I’ve been wrestling with a thought experiment for the last couple of months and I think I’ve finally made some headway in resolving it.
This all started when a barrel of crude oil was hovering around $100 per barrel. Round numbers like that make doing the math on this problem a lot easier. From what I’ve read the best refining processes in the US can yield roughly 22 gallons of automotive gasoline from a barrel of crude oil. The price of oil differs around the globe, but there is generally less than ~$2 per barrel in deviation. So crude oil pumped in West Texas might bring a dollar or two more than it would in the North Sea.
There are numerous costs added into the equation between the time the oil arrives at the refinery and the time we buy the gasoline at filling station. There’s the cost of the refining process, the delivery, the marketing; there are numerous additives blended into the fuel, both to make their emissions less toxic, and to aid in their combustion within the engine. In California and several other states there are summer and winter varieties of fuel which, depending on the mean ambient air temperature, reduce the emissions’ impact on air quality.
The Federal government charges an excise tax on gasoline, as do many state governments. These add up to about $0.36 per gallon in California. There’s another $0.25 per gallon sales tax in California. That adds up to roughly $0.61 in taxes
So getting back to the original formula there are 42 gallons of crude oil in a barrel. At $100 per barrel, that comes out to about $2.38 per gallon for crude. That same barrel of oil will yield about 21.6 gallons of gasoline. So, with oil at $100 a barrel, the cost of just the raw the ingredient of gasoline, crude oil, composes $4.63 of the cost of a gallon of gasoline.
I’m looking at my commodities ticker right now and it says West Texas crude is going for $117.83. I drove by a gas station this morning and it said $3.84 for 87 regular unleaded, of which I’m paying fifty-five cents in excise taxes. I don’t get it.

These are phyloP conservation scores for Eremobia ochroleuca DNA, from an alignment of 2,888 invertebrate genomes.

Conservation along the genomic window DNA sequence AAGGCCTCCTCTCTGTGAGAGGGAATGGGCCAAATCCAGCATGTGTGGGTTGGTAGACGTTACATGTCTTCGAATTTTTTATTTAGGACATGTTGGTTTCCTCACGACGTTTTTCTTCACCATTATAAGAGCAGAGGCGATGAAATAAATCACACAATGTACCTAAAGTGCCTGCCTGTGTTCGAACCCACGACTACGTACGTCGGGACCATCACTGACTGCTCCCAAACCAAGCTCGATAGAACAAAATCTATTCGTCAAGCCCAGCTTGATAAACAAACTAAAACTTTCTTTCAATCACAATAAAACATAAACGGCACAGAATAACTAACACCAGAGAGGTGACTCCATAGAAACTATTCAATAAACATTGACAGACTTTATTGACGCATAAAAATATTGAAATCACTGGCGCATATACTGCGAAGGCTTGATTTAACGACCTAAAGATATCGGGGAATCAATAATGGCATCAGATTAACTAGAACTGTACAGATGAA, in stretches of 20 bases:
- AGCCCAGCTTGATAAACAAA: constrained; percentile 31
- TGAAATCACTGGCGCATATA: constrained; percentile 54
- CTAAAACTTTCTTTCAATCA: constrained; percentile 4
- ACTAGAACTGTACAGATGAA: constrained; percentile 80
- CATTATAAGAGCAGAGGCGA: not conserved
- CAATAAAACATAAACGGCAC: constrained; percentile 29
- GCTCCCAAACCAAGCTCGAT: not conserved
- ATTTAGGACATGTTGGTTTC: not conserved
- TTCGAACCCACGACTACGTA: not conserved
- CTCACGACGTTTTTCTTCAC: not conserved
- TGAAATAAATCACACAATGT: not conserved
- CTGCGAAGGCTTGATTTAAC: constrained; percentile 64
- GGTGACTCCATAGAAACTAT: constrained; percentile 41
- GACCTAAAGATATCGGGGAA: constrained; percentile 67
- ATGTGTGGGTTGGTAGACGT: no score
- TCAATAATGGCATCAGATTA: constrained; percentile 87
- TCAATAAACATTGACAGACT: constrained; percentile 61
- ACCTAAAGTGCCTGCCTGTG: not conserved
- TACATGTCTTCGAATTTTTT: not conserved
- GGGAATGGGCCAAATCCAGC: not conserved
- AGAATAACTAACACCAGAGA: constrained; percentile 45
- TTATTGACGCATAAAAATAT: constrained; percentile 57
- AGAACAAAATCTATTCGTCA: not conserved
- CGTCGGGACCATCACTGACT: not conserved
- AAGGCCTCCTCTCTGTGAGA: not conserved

Okay, some of those are June calls, the speculation market for what the price will be sixty days from now. Well, assuming it takes the oil two months to get from the ground to the pump, the prices for January and February were $92 and $95 respectively. That would still mean the raw materials cost in gasoline is $4.38.
I found this great page on the California DoE website that breaks down the price of gasoline. Among other things, it states that the constituent price of the oil in one gallon of gasoline for the week of April 21, 2008 is $2.80. It also lists the refinery cost and profit for the same period as $0.28.
So, assuming the refineries are paying $2.80 for the crude oil in a gallon of gasoline, how much does a barrel of that oil cost them?
So, 42 gallons in a barrel at $2.80 per gallon means the barrel of oil costs $117.60.
Wait, what? It looks like the Department of Energy of the State of California is getting this number just by dividing the price of a barrel of oil by 42.
I am so confused.